I feel that anyone who finds suffering and sadness novel enough to appreciate it, and embrace it with all of the edginess that implies must live a blessed life indeed. I suspect that these people have never had to worry about sickness, debt, or death.

I mean, I can only conclude that all George R. R. Martin fans score pretty highly on the dark triad.

So, yes, sometimes money is worth spending in support. I know of LGBTQ+ friends and acquaintances who’re frugally free and easy for that reason alone, being thrifty doesn’t serve you unless you’re a part of the one of the mega-demographics.

So sometimes you should buy into early access, just to continue to show that your particular niche interest has money and to keep that reputation afloat. We’re certain to be exploited, sure, but it’s worth the risk as we don’t really have any other choice.

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Mattias Berg

Next EA game on the horizon i Anthem. Won’t be finished, have plenty of bugs and still make way too much money for the shareholders and executives while the actual developers deal with 18 hour days, 7 days a week work conditions for no money and they’ll get fired the second the game is done. Talking Early Access or Electronics Arts? EA = EA simulation theory proven

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Bruno Brito

Thank god for not having money to spend on this crap.

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Fenrir Wolf

I don’t have much money, either. It’s all about priorities, though, I feel. One chooses to support things that are meaningful to oneself, or one chooses to go for the latest big, shiny blockbuster release. It’s all a matter of whether you’ve any subject that means anything to you in that way, along with whether any developers are risking supporting it.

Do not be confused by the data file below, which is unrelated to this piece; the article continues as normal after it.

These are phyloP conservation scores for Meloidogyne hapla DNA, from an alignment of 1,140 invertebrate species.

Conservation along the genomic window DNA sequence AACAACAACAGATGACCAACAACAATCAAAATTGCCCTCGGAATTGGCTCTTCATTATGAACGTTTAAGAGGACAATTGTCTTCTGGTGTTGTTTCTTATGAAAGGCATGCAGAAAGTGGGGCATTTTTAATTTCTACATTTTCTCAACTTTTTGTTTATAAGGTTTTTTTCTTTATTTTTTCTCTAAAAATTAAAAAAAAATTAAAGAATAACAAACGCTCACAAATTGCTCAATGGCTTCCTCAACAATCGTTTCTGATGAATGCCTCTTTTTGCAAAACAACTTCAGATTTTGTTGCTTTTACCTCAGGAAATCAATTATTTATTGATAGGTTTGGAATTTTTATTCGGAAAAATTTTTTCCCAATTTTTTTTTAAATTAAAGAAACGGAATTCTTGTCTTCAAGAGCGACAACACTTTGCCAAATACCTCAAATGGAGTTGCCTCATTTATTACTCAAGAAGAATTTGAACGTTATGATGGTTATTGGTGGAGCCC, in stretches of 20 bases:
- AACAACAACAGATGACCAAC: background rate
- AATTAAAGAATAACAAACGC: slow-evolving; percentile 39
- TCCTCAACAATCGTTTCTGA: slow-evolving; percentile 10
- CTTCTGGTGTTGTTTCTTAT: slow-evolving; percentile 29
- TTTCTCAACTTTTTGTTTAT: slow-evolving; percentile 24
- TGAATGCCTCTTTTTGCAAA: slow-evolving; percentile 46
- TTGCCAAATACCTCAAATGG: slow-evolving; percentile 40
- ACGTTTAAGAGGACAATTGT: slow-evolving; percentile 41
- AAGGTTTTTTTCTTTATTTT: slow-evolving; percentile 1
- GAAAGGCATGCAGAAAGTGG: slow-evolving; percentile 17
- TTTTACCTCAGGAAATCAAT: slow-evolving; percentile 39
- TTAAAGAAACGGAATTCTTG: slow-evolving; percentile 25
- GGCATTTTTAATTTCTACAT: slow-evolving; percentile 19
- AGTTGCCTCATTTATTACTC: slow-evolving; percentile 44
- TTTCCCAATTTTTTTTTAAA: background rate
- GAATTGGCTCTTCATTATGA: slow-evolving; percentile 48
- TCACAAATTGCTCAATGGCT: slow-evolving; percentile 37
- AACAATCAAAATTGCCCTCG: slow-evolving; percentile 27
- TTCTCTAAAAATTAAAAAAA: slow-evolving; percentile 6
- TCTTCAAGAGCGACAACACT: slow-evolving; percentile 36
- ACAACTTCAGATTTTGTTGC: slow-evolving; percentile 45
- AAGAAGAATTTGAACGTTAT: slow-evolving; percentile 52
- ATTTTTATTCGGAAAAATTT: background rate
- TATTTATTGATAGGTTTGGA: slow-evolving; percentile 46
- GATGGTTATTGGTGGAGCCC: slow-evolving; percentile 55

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Bruno Brito

Oh, yeah, sure. I still don’t EVER support EA games. I don’t care if i’m into it, i don’t care if they seem like good people, i don’t care if they NEED this to stay afloat. Betas are supposed to be tested. Testing is a fucking job. EAs are literally selling a broken game, and getting bs feedback for PR stunts. I’ll live without them.

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Paragon Lost

Good video, gotta agree with their points.

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PanagiotisLial1

Yes, also cant help, after watching it, to think if all the videos on Torchlight based mmo are real or not

Veldan
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Veldan

Wow, I had not watched extra credits in so long that I didn’t know the old narrator left.

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Siphaed

Same. Looked back and found the May 30th 2018 video the first introduction of the new Narrator. I liked the old narrator’s voice mask, though.

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PanagiotisLial1

EA often isnt beneficial both ways. I mean – and telling that to you developers – your game will be scrutinised as unfinished and sometimes gets a bad reputation(fair or unfairly) before being delivered and ends dead on arrival just cause you had the idea to show it unfinished to the public in order to do some early financing